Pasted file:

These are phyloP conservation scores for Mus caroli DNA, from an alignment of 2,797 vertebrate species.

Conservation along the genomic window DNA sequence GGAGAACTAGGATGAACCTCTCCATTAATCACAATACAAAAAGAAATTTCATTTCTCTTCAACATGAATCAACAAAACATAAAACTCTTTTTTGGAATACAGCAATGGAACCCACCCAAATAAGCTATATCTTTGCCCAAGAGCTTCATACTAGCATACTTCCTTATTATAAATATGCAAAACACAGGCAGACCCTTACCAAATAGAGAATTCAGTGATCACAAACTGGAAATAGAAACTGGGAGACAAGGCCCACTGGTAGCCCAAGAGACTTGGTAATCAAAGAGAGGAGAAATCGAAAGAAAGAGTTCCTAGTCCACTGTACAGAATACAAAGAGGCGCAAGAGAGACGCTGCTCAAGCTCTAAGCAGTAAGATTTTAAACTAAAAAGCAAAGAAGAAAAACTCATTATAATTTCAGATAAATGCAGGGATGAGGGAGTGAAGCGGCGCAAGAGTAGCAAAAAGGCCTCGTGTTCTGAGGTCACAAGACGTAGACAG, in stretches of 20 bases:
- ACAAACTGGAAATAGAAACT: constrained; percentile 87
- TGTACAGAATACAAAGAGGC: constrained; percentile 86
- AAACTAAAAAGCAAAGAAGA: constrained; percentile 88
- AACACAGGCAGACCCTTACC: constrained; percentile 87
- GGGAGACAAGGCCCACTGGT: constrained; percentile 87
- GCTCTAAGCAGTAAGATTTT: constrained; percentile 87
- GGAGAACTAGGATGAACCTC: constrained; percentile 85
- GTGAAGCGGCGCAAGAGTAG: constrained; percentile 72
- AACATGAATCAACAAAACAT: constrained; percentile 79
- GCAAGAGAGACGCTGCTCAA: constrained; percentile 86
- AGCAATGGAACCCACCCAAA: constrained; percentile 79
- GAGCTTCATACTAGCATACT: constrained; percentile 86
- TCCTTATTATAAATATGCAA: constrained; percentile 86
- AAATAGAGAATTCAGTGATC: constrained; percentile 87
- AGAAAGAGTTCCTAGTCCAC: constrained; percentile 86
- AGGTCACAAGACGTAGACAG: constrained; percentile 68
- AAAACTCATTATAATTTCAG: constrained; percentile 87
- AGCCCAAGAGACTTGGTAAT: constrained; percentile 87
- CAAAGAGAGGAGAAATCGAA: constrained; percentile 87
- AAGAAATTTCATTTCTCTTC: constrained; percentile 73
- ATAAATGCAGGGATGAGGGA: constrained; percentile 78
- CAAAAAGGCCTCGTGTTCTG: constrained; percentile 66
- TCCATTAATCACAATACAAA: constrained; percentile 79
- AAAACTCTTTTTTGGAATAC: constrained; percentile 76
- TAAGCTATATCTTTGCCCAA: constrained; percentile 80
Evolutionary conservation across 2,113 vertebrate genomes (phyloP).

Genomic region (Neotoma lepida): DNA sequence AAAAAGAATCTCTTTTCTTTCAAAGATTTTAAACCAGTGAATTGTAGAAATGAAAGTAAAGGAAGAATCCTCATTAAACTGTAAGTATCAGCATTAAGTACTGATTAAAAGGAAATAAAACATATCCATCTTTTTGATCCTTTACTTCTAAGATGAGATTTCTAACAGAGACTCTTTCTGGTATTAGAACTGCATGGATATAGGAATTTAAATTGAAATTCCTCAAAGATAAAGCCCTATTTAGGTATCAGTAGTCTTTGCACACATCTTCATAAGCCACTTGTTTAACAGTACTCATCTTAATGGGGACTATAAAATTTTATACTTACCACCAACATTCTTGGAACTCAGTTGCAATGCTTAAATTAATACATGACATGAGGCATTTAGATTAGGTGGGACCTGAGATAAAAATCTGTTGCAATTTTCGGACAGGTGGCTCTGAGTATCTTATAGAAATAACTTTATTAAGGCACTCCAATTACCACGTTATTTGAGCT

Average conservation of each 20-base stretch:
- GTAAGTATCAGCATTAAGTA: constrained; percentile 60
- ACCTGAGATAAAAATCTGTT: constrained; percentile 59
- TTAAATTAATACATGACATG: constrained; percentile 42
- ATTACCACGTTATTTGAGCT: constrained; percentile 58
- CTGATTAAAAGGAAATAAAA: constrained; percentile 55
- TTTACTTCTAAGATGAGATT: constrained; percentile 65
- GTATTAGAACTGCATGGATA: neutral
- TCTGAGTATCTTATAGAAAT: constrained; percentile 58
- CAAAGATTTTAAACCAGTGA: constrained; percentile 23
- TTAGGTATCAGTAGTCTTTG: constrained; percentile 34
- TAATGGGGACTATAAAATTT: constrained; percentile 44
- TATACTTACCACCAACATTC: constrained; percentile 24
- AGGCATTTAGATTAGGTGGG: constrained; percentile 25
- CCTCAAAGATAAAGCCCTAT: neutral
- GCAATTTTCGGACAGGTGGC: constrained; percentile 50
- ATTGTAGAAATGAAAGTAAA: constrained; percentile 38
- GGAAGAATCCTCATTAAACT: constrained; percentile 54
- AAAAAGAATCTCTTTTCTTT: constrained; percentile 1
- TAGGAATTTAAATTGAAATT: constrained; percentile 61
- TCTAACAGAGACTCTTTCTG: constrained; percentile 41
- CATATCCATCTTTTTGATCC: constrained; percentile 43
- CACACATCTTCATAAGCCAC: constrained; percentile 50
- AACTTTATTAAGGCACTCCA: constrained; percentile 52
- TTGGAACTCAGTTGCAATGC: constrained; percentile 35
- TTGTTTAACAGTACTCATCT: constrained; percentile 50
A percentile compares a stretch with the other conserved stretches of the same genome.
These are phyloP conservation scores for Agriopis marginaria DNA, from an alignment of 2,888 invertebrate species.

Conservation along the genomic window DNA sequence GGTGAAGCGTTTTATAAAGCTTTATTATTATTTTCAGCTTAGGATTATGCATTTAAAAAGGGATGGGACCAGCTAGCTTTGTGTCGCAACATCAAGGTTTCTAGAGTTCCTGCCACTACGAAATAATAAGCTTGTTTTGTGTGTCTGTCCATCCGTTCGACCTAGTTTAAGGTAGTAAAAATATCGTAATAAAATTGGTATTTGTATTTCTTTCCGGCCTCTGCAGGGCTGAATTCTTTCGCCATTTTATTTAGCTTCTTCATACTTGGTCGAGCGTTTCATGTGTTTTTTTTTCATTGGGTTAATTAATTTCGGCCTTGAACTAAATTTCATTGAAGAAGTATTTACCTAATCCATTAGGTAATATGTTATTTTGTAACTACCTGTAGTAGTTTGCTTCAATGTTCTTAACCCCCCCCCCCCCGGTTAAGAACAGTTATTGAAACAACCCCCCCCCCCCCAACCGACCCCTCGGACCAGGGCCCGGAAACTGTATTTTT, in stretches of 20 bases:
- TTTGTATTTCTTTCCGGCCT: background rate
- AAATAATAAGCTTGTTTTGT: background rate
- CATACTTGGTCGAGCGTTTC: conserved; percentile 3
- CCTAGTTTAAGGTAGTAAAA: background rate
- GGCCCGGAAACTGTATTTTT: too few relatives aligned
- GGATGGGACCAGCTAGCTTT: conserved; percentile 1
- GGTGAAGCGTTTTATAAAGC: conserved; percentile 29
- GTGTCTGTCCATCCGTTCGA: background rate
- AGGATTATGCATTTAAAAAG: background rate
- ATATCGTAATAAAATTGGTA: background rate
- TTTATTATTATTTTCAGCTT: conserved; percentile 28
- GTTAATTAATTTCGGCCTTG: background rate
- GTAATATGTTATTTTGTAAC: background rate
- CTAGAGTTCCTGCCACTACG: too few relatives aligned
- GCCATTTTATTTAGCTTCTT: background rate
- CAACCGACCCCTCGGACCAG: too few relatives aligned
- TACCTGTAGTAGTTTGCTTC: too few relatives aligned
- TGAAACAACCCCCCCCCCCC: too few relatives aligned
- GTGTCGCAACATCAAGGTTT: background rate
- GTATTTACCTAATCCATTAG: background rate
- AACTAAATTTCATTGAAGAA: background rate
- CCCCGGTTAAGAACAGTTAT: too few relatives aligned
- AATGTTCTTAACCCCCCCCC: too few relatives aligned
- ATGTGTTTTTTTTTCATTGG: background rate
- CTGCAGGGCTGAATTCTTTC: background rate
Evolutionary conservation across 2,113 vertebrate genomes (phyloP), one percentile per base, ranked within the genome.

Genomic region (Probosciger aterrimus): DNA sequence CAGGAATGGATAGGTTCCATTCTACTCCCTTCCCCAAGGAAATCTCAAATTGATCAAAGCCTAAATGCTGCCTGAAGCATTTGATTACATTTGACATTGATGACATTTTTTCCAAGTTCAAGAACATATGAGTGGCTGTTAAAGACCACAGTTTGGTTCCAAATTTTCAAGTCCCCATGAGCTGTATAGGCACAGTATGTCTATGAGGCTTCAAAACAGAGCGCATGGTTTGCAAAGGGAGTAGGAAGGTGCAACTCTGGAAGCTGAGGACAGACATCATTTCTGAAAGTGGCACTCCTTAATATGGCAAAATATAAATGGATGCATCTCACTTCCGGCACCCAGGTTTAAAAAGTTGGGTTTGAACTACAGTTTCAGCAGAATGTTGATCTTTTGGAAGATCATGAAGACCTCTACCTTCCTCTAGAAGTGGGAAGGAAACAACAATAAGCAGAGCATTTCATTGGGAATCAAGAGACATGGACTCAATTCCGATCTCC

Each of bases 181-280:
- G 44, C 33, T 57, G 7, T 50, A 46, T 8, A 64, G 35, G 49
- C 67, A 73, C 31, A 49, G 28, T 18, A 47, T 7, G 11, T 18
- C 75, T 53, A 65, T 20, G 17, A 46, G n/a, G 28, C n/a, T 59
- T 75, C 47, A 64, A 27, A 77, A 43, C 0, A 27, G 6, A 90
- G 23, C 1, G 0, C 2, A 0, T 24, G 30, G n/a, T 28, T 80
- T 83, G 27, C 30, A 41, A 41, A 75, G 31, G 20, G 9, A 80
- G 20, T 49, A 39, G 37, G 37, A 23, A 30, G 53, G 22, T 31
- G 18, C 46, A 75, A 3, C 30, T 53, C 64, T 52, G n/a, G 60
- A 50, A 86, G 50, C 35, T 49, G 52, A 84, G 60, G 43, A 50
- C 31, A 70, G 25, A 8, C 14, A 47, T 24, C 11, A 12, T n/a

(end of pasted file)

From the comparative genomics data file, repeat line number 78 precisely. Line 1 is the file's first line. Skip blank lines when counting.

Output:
- GTATTTACCTAATCCATTAG: background rate